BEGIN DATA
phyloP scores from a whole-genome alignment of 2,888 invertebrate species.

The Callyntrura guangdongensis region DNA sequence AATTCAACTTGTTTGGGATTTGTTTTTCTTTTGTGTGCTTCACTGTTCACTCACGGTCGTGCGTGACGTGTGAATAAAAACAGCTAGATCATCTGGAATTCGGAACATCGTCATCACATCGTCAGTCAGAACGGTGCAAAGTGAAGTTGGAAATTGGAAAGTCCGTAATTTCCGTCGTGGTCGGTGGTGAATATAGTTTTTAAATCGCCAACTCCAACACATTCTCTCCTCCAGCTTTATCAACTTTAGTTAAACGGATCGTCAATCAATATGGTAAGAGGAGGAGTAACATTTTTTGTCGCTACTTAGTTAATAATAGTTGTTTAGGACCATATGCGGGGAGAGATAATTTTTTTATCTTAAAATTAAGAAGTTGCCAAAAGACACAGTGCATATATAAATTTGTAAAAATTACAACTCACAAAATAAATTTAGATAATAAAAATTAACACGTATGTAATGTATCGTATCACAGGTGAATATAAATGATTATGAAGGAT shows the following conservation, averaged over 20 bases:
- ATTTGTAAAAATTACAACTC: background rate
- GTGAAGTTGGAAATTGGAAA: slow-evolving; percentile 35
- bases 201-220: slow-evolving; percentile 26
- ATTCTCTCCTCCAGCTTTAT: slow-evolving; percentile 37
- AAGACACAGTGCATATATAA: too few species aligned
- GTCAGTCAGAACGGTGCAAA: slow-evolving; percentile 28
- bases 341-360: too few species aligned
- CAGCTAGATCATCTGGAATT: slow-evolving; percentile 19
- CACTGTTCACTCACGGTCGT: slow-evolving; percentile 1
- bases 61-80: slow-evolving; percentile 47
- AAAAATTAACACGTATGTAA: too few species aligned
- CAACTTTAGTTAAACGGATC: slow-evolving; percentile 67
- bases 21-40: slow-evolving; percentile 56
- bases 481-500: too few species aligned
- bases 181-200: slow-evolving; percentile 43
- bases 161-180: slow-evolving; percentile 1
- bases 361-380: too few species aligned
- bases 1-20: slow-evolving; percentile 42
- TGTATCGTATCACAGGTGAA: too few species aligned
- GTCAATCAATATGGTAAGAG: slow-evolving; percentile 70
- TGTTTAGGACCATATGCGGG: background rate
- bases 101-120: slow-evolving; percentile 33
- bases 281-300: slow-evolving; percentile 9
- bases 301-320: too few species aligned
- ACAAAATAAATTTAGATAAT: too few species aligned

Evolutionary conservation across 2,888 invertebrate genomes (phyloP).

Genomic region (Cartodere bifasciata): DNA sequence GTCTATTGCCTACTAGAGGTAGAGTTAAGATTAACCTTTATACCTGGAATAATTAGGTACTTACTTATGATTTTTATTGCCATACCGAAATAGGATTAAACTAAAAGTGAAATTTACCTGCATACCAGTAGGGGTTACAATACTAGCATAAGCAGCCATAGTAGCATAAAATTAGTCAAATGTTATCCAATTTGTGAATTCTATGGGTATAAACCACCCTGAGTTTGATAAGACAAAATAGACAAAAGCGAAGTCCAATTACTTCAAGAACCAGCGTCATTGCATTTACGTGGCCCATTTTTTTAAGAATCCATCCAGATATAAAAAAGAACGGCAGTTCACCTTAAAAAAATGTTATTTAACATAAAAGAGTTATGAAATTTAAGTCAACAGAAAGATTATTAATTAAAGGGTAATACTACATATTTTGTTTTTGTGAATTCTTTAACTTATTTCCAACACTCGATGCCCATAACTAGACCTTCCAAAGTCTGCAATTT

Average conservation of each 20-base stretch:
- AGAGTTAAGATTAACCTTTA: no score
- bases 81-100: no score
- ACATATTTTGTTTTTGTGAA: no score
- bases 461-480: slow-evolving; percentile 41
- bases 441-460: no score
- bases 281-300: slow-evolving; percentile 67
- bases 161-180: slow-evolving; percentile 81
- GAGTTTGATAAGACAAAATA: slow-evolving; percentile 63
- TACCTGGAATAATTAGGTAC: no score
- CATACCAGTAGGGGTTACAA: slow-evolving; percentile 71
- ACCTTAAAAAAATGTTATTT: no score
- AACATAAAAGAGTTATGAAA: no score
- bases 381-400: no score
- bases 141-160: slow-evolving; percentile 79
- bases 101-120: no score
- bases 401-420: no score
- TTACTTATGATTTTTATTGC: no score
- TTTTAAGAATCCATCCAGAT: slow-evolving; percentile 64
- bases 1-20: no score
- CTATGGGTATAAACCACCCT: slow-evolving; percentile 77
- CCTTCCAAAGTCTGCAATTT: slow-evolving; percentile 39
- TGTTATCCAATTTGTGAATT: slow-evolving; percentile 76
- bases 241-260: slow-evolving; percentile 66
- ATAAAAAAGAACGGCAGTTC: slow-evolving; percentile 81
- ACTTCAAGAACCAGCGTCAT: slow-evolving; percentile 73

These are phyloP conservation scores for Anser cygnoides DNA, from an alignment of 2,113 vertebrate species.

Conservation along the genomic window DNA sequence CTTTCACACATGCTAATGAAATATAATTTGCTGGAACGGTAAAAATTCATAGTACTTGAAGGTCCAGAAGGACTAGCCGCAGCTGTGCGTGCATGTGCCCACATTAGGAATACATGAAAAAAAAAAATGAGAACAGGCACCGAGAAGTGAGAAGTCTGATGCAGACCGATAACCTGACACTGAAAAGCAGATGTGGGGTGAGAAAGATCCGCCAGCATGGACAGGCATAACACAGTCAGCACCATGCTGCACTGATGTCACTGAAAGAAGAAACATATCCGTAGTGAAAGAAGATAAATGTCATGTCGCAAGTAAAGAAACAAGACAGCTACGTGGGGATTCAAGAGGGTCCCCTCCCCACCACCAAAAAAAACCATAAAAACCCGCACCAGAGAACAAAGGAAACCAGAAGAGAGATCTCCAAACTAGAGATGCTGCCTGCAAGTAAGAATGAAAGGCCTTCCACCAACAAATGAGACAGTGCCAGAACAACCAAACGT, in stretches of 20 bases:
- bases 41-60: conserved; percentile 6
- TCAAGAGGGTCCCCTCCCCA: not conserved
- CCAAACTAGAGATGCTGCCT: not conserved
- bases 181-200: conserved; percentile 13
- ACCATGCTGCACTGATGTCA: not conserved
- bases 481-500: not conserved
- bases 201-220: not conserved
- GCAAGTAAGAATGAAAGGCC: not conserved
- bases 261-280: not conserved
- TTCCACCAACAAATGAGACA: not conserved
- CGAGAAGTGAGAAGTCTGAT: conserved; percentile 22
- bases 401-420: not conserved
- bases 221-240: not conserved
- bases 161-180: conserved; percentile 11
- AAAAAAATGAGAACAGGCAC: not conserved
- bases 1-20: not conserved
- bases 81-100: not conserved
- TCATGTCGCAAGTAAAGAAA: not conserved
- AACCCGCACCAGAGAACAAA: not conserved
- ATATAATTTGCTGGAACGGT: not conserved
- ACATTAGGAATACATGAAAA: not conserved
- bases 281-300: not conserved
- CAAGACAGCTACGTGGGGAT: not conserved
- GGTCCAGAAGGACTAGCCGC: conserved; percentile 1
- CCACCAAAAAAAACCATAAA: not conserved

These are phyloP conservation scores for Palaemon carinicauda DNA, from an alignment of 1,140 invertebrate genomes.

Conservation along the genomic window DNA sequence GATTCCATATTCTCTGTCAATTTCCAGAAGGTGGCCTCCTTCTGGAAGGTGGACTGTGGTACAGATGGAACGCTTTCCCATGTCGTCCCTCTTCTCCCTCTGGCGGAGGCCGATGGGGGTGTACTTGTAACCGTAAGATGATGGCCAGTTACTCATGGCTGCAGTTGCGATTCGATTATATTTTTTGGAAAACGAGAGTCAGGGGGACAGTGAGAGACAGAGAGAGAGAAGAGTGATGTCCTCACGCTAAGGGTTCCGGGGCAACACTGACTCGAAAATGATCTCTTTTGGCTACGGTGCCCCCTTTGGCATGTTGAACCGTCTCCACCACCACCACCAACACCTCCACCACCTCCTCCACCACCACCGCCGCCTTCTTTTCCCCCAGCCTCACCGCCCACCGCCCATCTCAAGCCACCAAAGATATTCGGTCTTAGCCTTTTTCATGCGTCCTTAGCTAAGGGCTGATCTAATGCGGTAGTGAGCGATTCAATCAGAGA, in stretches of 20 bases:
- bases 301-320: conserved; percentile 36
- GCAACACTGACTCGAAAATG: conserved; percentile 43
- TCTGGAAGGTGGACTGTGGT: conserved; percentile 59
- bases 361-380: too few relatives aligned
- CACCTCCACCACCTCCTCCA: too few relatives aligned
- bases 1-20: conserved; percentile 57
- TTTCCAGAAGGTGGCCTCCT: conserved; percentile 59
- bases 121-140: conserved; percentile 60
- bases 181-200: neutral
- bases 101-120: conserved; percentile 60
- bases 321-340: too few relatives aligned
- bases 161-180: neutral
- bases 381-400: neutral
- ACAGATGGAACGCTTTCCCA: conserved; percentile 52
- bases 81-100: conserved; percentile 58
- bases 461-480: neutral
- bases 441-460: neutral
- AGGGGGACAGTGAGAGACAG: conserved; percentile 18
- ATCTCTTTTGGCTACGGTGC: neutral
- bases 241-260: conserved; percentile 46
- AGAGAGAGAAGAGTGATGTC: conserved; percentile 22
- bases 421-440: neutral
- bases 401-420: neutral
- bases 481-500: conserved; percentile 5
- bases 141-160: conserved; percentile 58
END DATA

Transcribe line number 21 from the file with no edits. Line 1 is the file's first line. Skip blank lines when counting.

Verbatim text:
- TGTATCGTATCACAGGTGAA: too few species aligned